Updated: Mar 29
Happy March! As we slowly transition out of the cold, breezy conditions of winter to the delights of spring, we hope you enjoy a take on one of Chopin's many masterpieces by Humphrey Xu, our Application Manager!
Chopin - a great romantic composer and arguably the most influential of his time. Some of his great works include the four Ballades, sets of twenty-four Preludes and Etudes, and two piano concerti. However, one work of Chopin’s that has remained relatively obscure is his Variations on “La Ci Darem La Mano” from Mozart’s Don Giovanni, opus 2. As with most variations, it takes a simple theme and overlays ornaments and greater musical depth onto it.
Variations op. 2 starts out inconspicuously with a slow introduction at a tempo of Largo. The theme enters rather unexpectedly, in a passage played “con forza” and prestissimo. However, it remains cheerful, staying true to the character of Mozart.
The first variation is a “style brilliant” miniature, with a staccato-legato texture and a shining bright melody. The second variation is labeled as veloce, and skips along with rapid repeated notes being utilized to give a feeling of perpetuity. The third presents a somewhat ghostly echo of the theme, and the right hand’s leisurely melody must be heard amid the incessant motion of the left hand. The fourth variation is played con bravura, a fitting label for the most difficult of the variations. It represents Etude op. 25 no. 4 due to its rapid jumps, and the melody line must be clearly present even when the dynamic marking is soft, requiring an incredibly delicate touch. The fifth and final variation is an adagio, slow and thoughtful where fragments of the theme can be found.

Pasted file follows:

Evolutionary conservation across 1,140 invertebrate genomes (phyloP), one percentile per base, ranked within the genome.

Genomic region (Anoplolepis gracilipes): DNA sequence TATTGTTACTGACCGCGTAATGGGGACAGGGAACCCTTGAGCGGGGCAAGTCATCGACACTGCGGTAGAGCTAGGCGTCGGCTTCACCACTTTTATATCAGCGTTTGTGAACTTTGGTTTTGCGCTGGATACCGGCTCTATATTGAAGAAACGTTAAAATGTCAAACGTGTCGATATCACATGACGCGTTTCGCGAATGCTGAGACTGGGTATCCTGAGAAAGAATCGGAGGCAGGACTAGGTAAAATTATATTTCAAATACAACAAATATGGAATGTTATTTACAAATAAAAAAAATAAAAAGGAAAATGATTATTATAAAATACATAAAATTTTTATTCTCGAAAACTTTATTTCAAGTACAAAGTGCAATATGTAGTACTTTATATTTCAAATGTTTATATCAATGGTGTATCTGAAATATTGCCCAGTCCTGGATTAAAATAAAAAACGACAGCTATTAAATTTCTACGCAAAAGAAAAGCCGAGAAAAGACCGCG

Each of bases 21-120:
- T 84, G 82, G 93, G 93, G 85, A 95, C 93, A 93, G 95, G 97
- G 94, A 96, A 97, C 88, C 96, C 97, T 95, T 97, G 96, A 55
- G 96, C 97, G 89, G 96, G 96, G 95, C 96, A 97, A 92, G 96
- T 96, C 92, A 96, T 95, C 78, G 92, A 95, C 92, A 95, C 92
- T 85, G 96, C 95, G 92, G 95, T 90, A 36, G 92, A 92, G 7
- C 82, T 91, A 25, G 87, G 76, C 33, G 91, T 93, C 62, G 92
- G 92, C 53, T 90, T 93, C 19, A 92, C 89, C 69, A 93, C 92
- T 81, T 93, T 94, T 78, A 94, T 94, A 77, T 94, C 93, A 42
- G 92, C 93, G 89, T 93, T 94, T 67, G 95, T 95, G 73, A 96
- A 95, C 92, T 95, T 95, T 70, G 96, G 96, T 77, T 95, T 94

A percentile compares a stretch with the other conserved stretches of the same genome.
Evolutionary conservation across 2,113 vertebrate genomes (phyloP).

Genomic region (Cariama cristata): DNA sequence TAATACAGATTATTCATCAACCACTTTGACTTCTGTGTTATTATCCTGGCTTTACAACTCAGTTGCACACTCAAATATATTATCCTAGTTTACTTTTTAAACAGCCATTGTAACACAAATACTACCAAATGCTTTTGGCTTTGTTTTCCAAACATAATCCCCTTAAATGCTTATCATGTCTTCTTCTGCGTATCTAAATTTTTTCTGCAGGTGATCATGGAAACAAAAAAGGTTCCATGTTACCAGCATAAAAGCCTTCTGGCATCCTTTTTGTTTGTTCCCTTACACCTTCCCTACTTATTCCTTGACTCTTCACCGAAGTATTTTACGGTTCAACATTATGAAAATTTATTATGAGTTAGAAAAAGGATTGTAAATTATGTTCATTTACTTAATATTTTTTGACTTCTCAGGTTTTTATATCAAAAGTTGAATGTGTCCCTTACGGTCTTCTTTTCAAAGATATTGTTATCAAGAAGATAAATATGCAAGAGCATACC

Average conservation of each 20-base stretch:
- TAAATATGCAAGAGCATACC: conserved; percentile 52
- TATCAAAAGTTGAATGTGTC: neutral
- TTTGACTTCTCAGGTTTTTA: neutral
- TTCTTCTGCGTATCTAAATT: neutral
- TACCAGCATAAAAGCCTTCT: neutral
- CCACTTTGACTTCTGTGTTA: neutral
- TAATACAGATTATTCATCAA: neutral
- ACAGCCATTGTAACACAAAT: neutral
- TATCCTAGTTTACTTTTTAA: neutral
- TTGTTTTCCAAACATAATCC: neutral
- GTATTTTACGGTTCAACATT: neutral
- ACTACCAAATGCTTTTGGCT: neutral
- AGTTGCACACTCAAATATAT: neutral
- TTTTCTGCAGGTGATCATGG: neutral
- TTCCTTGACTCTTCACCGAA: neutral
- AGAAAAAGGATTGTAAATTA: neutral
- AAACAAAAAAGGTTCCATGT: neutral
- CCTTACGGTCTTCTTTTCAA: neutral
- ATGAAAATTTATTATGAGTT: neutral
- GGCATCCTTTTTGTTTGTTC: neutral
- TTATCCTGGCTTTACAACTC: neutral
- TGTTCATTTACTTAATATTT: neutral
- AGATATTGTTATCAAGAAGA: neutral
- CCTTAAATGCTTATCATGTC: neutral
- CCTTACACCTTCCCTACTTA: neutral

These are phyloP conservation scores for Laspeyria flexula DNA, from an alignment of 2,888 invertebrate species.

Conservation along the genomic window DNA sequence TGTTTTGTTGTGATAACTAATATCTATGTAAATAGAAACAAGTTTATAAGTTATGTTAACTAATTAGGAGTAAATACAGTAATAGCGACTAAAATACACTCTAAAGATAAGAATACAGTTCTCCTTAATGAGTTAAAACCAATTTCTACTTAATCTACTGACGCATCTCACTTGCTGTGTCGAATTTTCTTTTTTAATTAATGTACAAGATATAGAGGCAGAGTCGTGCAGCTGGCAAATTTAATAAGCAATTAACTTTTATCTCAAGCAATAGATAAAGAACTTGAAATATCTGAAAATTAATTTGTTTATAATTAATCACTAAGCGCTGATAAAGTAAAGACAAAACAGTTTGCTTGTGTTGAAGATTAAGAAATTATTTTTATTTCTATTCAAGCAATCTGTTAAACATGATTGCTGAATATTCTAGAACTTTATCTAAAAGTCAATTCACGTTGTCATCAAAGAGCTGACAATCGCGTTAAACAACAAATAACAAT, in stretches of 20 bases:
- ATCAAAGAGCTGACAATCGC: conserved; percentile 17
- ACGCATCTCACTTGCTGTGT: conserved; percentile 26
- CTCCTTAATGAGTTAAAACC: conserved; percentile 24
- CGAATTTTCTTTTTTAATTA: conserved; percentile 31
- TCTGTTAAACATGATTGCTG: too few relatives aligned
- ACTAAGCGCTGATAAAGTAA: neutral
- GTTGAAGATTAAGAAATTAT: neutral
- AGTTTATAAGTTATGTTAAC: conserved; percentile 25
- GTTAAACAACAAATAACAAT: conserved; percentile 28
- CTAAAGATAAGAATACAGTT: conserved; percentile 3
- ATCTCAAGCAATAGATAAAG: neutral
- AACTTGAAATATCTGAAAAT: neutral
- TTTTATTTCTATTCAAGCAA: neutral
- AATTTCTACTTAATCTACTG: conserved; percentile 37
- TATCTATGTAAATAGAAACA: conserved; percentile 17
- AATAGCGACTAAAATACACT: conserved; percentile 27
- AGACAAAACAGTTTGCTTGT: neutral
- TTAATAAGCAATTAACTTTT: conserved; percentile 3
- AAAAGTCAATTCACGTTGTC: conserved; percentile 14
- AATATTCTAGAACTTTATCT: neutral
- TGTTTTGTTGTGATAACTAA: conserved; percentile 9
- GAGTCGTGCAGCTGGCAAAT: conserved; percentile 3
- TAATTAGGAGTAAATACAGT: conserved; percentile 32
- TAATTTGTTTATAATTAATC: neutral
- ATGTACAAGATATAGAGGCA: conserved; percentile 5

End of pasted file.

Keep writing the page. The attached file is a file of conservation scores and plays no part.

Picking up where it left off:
The adagio is followed with an “Alla Polacca”; in other words, in the style of a polonaise. It is full of brilliance and bravura, and certainly among the most difficult of Chopin’s works. Throughout its premiere, the variations reportedly drew gasps from the audience, including Robert Schumann. After the performance, Schumann famously declared, “Hats off gentlemen - a genius!” Thanks to these variations and Schumann’s glowing review of the performance, Chopin’s fame quickly spread across Europe and he earned himself a place in history.
Author: Humphrey Xu
Editor: Kevin Zhang